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Chelsea sealed our passage to the semifinal of the FA Cup with a 1-0 victory over Manchester United at Stamford Bridge and Chelsea hero Pat Nevin believes the game between Chelsea and Manchester United was an exceptional game of football.

“It was a passionate night in west London and feelings were running high right from the start. Actually it was all there from before the start, with the circumstances of a winner-takes-all, night-time cup-tie against Manchester United ramped up by the light show beforehand, and the small matter of Jose returning,” Nevin wrote in Chelsea’s official website.

“It was never going to be a dull evening. United fans were there in large numbers and their constant singing added to the feeling that this was a very special occasion. With the players pumped up it was breathless, and even though headlines have revolved around the sending off and the confrontations between the managers, do not forget this was an exceptional game of football.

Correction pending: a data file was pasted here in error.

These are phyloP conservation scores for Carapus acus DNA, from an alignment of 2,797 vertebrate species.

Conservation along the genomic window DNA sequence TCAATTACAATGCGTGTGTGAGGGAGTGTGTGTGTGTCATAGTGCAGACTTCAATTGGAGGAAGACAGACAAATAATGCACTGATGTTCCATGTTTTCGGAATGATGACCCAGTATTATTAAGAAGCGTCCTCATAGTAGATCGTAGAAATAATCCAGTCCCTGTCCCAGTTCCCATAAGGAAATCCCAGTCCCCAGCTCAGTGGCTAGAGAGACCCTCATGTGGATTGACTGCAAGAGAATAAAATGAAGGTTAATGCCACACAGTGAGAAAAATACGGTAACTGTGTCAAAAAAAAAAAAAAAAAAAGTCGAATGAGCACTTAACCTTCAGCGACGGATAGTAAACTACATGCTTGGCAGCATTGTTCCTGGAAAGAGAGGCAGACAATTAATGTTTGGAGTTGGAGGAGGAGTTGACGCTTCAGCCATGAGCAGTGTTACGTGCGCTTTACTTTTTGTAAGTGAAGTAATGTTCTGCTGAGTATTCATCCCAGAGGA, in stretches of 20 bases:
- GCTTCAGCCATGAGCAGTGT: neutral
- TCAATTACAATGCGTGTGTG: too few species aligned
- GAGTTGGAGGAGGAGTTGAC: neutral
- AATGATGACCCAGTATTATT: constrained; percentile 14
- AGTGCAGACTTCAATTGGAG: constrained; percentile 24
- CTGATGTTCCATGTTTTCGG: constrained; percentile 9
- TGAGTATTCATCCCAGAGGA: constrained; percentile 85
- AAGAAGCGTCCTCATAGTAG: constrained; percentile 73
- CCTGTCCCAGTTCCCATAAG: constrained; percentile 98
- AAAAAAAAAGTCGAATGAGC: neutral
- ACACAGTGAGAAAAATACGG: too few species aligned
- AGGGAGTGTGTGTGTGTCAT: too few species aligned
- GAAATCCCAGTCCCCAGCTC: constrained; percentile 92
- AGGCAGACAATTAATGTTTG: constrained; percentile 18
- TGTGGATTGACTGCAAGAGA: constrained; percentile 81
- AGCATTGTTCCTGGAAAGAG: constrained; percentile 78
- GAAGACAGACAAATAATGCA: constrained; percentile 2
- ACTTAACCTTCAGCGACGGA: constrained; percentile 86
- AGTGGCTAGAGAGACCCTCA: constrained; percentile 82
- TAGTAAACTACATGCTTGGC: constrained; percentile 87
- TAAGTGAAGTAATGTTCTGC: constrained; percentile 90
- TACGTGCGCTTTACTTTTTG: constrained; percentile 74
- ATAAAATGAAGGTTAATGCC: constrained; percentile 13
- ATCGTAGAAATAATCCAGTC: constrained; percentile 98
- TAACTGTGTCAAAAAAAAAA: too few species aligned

“Chelsea were once again at or close to their very best for most of the game against what was effectively a 6-2-2 system, then a 6-2-1 when Herrera got his marching orders. At that point it was clear that United were not going to get much of the ball or indeed come out a great deal, but there is an art to playing against 10, whatever their formation is. First you keep the ball and make them chase until they tire and gaps begin to open up, as they always will. According to Opta, Chelsea had 82 per cent of the possession in the second half, astonishing even with an extra man. The best way to break them down is to pass it very quickly, side to side and keeping the team stretched. This stresses their concentration and fitness levels. In this respect it was a masterclass from the Blues and due respect to United for keeping it down to 1-0 in the end.

“For all that Rashford had that one chance in the second half, Diego could easily have had a hat-trick. De Gea made superb saves, particularly the one from Gary Cahill, and as the game neared the end there were two or three lightning, pitch-length breaks from Chelsea that could have, and maybe should have, killed the game off. Had it been 3-0 or 4-0 as it easily could have been, then the post-match narrative might have been different, but then it might not.”

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